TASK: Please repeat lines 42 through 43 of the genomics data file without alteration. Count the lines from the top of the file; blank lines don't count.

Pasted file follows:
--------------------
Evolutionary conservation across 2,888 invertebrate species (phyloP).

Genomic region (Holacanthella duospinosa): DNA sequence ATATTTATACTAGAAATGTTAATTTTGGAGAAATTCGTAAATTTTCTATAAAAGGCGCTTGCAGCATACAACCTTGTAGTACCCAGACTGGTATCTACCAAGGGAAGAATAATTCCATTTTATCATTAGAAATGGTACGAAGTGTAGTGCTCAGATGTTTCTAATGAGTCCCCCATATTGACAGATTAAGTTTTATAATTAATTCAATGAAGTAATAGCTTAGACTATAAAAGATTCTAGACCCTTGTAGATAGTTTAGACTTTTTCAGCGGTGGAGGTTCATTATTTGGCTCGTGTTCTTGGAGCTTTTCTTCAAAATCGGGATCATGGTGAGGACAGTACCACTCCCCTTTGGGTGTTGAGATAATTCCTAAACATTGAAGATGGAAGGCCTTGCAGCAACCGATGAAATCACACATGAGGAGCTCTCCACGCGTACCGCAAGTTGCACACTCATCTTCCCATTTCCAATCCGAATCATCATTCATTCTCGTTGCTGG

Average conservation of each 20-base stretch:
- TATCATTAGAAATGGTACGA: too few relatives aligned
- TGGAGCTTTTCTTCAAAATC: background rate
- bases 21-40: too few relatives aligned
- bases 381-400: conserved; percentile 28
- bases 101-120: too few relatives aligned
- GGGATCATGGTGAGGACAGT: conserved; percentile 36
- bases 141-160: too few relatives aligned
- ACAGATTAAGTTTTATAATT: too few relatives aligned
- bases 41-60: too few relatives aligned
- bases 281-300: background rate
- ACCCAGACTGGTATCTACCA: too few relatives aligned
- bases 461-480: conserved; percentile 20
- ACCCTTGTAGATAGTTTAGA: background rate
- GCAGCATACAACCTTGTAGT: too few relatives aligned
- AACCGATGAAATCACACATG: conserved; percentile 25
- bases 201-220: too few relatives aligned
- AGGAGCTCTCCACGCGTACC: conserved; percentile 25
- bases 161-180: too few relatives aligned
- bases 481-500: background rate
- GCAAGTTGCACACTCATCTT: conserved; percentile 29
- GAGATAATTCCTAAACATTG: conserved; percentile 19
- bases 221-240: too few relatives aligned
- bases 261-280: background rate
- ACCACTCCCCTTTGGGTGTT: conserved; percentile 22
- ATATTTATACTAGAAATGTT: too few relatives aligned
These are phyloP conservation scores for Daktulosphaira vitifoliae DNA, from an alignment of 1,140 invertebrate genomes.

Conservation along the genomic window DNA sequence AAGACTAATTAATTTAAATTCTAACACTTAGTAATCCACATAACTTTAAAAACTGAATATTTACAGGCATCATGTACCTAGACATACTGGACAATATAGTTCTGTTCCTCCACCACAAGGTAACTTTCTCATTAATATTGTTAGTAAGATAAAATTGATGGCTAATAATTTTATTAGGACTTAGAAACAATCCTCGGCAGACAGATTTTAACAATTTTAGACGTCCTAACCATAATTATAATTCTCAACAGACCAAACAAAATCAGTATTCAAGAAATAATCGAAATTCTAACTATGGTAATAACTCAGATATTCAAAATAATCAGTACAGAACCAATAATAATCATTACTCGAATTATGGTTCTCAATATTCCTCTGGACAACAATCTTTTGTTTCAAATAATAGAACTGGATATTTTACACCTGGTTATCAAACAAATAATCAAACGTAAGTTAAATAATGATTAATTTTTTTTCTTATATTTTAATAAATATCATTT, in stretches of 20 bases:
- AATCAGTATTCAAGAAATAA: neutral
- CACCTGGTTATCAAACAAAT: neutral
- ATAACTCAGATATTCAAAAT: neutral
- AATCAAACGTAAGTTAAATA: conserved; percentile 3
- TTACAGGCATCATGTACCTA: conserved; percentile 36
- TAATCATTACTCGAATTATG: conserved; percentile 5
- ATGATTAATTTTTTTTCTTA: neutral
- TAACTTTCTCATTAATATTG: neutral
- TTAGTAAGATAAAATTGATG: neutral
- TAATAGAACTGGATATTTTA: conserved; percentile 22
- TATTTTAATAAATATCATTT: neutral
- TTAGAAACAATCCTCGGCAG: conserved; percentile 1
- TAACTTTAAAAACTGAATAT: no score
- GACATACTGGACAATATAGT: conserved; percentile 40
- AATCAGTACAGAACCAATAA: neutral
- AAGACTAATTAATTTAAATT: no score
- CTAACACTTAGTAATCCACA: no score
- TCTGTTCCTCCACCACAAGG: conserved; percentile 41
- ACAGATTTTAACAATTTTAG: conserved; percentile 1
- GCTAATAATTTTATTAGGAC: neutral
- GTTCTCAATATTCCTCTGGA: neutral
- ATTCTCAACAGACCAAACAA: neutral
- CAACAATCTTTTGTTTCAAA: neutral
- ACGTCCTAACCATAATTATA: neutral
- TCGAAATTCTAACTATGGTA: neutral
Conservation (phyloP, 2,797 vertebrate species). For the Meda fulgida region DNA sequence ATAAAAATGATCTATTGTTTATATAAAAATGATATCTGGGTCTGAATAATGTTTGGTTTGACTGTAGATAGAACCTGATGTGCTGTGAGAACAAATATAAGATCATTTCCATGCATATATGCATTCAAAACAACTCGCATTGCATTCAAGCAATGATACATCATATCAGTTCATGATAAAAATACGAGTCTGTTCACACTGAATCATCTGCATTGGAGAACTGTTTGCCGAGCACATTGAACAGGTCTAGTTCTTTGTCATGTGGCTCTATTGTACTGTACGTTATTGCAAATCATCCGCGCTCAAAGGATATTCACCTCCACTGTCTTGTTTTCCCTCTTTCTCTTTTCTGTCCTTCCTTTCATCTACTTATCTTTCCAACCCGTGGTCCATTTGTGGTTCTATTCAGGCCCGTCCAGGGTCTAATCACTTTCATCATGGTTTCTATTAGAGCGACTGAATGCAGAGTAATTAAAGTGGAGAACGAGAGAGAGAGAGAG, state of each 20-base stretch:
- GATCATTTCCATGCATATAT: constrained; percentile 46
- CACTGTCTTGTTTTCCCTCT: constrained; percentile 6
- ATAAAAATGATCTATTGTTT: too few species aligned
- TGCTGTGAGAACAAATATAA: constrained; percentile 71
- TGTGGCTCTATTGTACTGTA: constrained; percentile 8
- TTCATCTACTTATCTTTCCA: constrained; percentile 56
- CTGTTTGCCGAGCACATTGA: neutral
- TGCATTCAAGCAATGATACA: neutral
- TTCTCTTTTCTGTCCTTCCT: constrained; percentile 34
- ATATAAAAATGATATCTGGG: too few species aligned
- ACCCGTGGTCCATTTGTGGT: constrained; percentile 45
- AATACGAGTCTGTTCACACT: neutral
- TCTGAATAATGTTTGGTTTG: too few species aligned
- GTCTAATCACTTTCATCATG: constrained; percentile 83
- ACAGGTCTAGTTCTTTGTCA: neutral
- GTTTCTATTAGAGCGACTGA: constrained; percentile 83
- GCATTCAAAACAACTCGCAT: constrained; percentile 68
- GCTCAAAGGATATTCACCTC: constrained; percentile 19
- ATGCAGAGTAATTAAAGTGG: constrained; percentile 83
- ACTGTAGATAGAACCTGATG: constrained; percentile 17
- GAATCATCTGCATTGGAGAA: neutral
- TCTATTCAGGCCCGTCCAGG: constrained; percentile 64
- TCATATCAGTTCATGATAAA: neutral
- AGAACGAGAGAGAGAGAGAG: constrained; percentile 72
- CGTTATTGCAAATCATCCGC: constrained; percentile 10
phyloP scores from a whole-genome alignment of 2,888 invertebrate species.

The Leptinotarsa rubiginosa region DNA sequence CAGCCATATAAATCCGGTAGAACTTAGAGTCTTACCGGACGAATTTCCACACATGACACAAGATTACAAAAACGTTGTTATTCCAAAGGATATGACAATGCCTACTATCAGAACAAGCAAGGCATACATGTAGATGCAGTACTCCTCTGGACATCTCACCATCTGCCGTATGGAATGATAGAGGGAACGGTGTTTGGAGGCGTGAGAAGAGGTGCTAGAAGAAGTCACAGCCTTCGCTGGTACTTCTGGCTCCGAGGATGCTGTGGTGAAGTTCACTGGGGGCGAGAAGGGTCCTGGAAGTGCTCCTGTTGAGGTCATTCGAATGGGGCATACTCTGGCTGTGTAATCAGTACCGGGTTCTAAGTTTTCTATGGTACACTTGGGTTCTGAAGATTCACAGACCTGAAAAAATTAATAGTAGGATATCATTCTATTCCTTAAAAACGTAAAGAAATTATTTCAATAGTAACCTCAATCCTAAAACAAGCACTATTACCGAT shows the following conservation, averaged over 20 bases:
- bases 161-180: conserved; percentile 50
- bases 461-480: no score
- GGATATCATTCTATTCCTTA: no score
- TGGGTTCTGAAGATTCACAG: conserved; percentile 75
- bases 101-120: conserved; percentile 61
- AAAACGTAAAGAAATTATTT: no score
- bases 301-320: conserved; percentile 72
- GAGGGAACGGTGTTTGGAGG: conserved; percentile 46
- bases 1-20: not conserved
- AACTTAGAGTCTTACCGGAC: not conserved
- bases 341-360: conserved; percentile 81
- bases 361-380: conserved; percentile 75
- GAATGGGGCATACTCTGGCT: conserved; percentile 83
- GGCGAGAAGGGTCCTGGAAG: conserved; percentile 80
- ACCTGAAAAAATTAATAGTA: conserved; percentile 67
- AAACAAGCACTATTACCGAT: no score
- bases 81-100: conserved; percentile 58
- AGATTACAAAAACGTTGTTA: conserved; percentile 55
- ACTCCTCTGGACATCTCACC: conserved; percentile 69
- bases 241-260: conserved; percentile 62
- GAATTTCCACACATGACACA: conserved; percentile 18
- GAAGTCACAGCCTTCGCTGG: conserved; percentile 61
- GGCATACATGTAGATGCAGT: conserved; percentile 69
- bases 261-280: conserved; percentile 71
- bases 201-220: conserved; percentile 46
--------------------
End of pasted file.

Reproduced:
- TTAGAAACAATCCTCGGCAG: conserved; percentile 1
- TAACTTTAAAAACTGAATAT: no score